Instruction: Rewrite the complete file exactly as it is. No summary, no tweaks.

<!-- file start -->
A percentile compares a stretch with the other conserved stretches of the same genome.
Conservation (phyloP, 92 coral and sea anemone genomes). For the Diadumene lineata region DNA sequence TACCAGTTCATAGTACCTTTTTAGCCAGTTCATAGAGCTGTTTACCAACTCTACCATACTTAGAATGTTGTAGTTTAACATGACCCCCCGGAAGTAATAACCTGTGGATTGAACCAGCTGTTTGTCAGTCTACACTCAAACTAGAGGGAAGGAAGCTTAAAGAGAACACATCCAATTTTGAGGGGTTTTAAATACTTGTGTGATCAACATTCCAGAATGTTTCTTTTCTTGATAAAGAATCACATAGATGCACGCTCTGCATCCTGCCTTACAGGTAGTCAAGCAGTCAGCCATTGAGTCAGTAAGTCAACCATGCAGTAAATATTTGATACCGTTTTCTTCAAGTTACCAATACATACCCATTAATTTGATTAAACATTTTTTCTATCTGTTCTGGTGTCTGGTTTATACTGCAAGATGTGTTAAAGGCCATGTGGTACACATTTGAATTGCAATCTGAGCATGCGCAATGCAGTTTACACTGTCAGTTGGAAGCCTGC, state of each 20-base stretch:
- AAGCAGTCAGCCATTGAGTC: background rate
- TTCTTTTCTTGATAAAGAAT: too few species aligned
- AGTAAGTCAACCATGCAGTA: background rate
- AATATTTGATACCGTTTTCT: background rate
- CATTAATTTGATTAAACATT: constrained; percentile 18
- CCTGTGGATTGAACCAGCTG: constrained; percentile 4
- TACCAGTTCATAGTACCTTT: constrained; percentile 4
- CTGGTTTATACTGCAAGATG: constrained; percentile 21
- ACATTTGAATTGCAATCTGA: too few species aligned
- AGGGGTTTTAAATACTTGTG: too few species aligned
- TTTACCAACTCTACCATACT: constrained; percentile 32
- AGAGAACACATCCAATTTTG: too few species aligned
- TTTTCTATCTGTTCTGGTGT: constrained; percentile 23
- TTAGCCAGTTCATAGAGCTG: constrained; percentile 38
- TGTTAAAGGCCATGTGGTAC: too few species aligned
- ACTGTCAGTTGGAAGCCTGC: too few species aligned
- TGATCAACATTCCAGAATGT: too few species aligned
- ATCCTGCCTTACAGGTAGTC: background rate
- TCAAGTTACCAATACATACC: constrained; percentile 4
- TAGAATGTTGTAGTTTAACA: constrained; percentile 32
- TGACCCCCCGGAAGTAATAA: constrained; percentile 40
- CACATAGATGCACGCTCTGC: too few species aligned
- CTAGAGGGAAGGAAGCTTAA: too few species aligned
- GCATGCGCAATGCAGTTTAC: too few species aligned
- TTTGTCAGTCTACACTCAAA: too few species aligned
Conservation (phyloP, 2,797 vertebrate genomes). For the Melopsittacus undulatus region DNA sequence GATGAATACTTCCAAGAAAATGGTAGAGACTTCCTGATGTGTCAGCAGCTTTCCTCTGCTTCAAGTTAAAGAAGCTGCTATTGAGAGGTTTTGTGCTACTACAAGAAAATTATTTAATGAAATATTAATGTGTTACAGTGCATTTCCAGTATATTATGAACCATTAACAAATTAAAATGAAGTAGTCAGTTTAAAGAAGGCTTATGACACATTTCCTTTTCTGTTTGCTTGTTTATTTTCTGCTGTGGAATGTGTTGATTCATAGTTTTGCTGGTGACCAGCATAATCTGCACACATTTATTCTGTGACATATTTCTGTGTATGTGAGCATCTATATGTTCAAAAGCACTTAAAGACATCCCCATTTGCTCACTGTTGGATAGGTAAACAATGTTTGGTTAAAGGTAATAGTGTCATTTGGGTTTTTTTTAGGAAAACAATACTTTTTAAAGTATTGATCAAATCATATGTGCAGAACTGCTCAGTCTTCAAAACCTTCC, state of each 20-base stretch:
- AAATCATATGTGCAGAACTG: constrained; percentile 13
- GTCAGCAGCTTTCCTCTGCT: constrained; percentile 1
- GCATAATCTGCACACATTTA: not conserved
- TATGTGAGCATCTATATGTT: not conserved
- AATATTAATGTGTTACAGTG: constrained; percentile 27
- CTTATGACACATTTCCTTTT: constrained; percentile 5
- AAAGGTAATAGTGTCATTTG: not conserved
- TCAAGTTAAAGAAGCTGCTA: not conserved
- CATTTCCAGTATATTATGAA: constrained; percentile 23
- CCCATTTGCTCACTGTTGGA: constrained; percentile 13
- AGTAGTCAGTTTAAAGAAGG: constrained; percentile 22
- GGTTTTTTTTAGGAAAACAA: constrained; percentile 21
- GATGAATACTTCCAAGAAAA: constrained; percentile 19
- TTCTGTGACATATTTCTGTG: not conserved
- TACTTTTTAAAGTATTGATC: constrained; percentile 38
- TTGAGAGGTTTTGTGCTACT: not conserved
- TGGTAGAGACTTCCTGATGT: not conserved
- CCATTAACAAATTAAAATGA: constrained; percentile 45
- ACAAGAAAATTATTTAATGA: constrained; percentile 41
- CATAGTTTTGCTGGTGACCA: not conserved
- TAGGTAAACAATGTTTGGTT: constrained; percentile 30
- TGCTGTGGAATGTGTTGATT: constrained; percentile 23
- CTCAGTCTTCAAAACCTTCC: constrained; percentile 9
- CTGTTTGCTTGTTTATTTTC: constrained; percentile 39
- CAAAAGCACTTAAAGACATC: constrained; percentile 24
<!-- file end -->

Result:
A percentile compares a stretch with the other conserved stretches of the same genome.
Conservation (phyloP, 92 coral and sea anemone genomes). For the Diadumene lineata region DNA sequence TACCAGTTCATAGTACCTTTTTAGCCAGTTCATAGAGCTGTTTACCAACTCTACCATACTTAGAATGTTGTAGTTTAACATGACCCCCCGGAAGTAATAACCTGTGGATTGAACCAGCTGTTTGTCAGTCTACACTCAAACTAGAGGGAAGGAAGCTTAAAGAGAACACATCCAATTTTGAGGGGTTTTAAATACTTGTGTGATCAACATTCCAGAATGTTTCTTTTCTTGATAAAGAATCACATAGATGCACGCTCTGCATCCTGCCTTACAGGTAGTCAAGCAGTCAGCCATTGAGTCAGTAAGTCAACCATGCAGTAAATATTTGATACCGTTTTCTTCAAGTTACCAATACATACCCATTAATTTGATTAAACATTTTTTCTATCTGTTCTGGTGTCTGGTTTATACTGCAAGATGTGTTAAAGGCCATGTGGTACACATTTGAATTGCAATCTGAGCATGCGCAATGCAGTTTACACTGTCAGTTGGAAGCCTGC, state of each 20-base stretch:
- AAGCAGTCAGCCATTGAGTC: background rate
- TTCTTTTCTTGATAAAGAAT: too few species aligned
- AGTAAGTCAACCATGCAGTA: background rate
- AATATTTGATACCGTTTTCT: background rate
- CATTAATTTGATTAAACATT: constrained; percentile 18
- CCTGTGGATTGAACCAGCTG: constrained; percentile 4
- TACCAGTTCATAGTACCTTT: constrained; percentile 4
- CTGGTTTATACTGCAAGATG: constrained; percentile 21
- ACATTTGAATTGCAATCTGA: too few species aligned
- AGGGGTTTTAAATACTTGTG: too few species aligned
- TTTACCAACTCTACCATACT: constrained; percentile 32
- AGAGAACACATCCAATTTTG: too few species aligned
- TTTTCTATCTGTTCTGGTGT: constrained; percentile 23
- TTAGCCAGTTCATAGAGCTG: constrained; percentile 38
- TGTTAAAGGCCATGTGGTAC: too few species aligned
- ACTGTCAGTTGGAAGCCTGC: too few species aligned
- TGATCAACATTCCAGAATGT: too few species aligned
- ATCCTGCCTTACAGGTAGTC: background rate
- TCAAGTTACCAATACATACC: constrained; percentile 4
- TAGAATGTTGTAGTTTAACA: constrained; percentile 32
- TGACCCCCCGGAAGTAATAA: constrained; percentile 40
- CACATAGATGCACGCTCTGC: too few species aligned
- CTAGAGGGAAGGAAGCTTAA: too few species aligned
- GCATGCGCAATGCAGTTTAC: too few species aligned
- TTTGTCAGTCTACACTCAAA: too few species aligned
Conservation (phyloP, 2,797 vertebrate genomes). For the Melopsittacus undulatus region DNA sequence GATGAATACTTCCAAGAAAATGGTAGAGACTTCCTGATGTGTCAGCAGCTTTCCTCTGCTTCAAGTTAAAGAAGCTGCTATTGAGAGGTTTTGTGCTACTACAAGAAAATTATTTAATGAAATATTAATGTGTTACAGTGCATTTCCAGTATATTATGAACCATTAACAAATTAAAATGAAGTAGTCAGTTTAAAGAAGGCTTATGACACATTTCCTTTTCTGTTTGCTTGTTTATTTTCTGCTGTGGAATGTGTTGATTCATAGTTTTGCTGGTGACCAGCATAATCTGCACACATTTATTCTGTGACATATTTCTGTGTATGTGAGCATCTATATGTTCAAAAGCACTTAAAGACATCCCCATTTGCTCACTGTTGGATAGGTAAACAATGTTTGGTTAAAGGTAATAGTGTCATTTGGGTTTTTTTTAGGAAAACAATACTTTTTAAAGTATTGATCAAATCATATGTGCAGAACTGCTCAGTCTTCAAAACCTTCC, state of each 20-base stretch:
- AAATCATATGTGCAGAACTG: constrained; percentile 13
- GTCAGCAGCTTTCCTCTGCT: constrained; percentile 1
- GCATAATCTGCACACATTTA: not conserved
- TATGTGAGCATCTATATGTT: not conserved
- AATATTAATGTGTTACAGTG: constrained; percentile 27
- CTTATGACACATTTCCTTTT: constrained; percentile 5
- AAAGGTAATAGTGTCATTTG: not conserved
- TCAAGTTAAAGAAGCTGCTA: not conserved
- CATTTCCAGTATATTATGAA: constrained; percentile 23
- CCCATTTGCTCACTGTTGGA: constrained; percentile 13
- AGTAGTCAGTTTAAAGAAGG: constrained; percentile 22
- GGTTTTTTTTAGGAAAACAA: constrained; percentile 21
- GATGAATACTTCCAAGAAAA: constrained; percentile 19
- TTCTGTGACATATTTCTGTG: not conserved
- TACTTTTTAAAGTATTGATC: constrained; percentile 38
- TTGAGAGGTTTTGTGCTACT: not conserved
- TGGTAGAGACTTCCTGATGT: not conserved
- CCATTAACAAATTAAAATGA: constrained; percentile 45
- ACAAGAAAATTATTTAATGA: constrained; percentile 41
- CATAGTTTTGCTGGTGACCA: not conserved
- TAGGTAAACAATGTTTGGTT: constrained; percentile 30
- TGCTGTGGAATGTGTTGATT: constrained; percentile 23
- CTCAGTCTTCAAAACCTTCC: constrained; percentile 9
- CTGTTTGCTTGTTTATTTTC: constrained; percentile 39
- CAAAAGCACTTAAAGACATC: constrained; percentile 24